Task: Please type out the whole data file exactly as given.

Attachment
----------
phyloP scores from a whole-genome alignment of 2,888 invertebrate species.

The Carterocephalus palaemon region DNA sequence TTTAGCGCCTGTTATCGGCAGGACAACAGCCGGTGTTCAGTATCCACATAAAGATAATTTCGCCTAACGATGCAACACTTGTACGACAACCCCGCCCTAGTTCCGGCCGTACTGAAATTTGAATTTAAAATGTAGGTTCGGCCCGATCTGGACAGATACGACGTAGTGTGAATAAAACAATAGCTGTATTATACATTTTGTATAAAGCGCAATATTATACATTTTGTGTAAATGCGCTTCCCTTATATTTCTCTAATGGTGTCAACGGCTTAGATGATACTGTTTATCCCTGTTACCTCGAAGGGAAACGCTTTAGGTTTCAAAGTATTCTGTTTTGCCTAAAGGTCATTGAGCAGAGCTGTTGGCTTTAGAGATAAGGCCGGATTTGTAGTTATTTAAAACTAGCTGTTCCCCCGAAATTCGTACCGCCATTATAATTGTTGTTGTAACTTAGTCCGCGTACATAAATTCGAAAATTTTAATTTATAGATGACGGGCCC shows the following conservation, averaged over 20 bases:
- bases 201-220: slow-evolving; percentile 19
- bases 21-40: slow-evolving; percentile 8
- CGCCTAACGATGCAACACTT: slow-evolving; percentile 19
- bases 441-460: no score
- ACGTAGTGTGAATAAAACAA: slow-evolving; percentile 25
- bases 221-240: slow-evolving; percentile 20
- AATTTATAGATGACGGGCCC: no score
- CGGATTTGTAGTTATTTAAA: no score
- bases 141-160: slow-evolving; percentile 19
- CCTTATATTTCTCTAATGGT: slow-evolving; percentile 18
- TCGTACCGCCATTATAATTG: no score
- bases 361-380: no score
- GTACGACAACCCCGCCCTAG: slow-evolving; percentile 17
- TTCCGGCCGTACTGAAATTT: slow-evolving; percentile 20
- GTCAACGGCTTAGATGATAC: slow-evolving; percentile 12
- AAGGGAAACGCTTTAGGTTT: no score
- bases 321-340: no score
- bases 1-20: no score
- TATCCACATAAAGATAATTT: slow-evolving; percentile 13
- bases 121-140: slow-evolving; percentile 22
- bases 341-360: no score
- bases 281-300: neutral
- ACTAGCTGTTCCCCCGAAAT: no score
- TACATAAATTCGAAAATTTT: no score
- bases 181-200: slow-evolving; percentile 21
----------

phyloP scores from a whole-genome alignment of 2,888 invertebrate species.

The Carterocephalus palaemon region DNA sequence TTTAGCGCCTGTTATCGGCAGGACAACAGCCGGTGTTCAGTATCCACATAAAGATAATTTCGCCTAACGATGCAACACTTGTACGACAACCCCGCCCTAGTTCCGGCCGTACTGAAATTTGAATTTAAAATGTAGGTTCGGCCCGATCTGGACAGATACGACGTAGTGTGAATAAAACAATAGCTGTATTATACATTTTGTATAAAGCGCAATATTATACATTTTGTGTAAATGCGCTTCCCTTATATTTCTCTAATGGTGTCAACGGCTTAGATGATACTGTTTATCCCTGTTACCTCGAAGGGAAACGCTTTAGGTTTCAAAGTATTCTGTTTTGCCTAAAGGTCATTGAGCAGAGCTGTTGGCTTTAGAGATAAGGCCGGATTTGTAGTTATTTAAAACTAGCTGTTCCCCCGAAATTCGTACCGCCATTATAATTGTTGTTGTAACTTAGTCCGCGTACATAAATTCGAAAATTTTAATTTATAGATGACGGGCCC shows the following conservation, averaged over 20 bases:
- bases 201-220: slow-evolving; percentile 19
- bases 21-40: slow-evolving; percentile 8
- CGCCTAACGATGCAACACTT: slow-evolving; percentile 19
- bases 441-460: no score
- ACGTAGTGTGAATAAAACAA: slow-evolving; percentile 25
- bases 221-240: slow-evolving; percentile 20
- AATTTATAGATGACGGGCCC: no score
- CGGATTTGTAGTTATTTAAA: no score
- bases 141-160: slow-evolving; percentile 19
- CCTTATATTTCTCTAATGGT: slow-evolving; percentile 18
- TCGTACCGCCATTATAATTG: no score
- bases 361-380: no score
- GTACGACAACCCCGCCCTAG: slow-evolving; percentile 17
- TTCCGGCCGTACTGAAATTT: slow-evolving; percentile 20
- GTCAACGGCTTAGATGATAC: slow-evolving; percentile 12
- AAGGGAAACGCTTTAGGTTT: no score
- bases 321-340: no score
- bases 1-20: no score
- TATCCACATAAAGATAATTT: slow-evolving; percentile 13
- bases 121-140: slow-evolving; percentile 22
- bases 341-360: no score
- bases 281-300: neutral
- ACTAGCTGTTCCCCCGAAAT: no score
- TACATAAATTCGAAAATTTT: no score
- bases 181-200: slow-evolving; percentile 21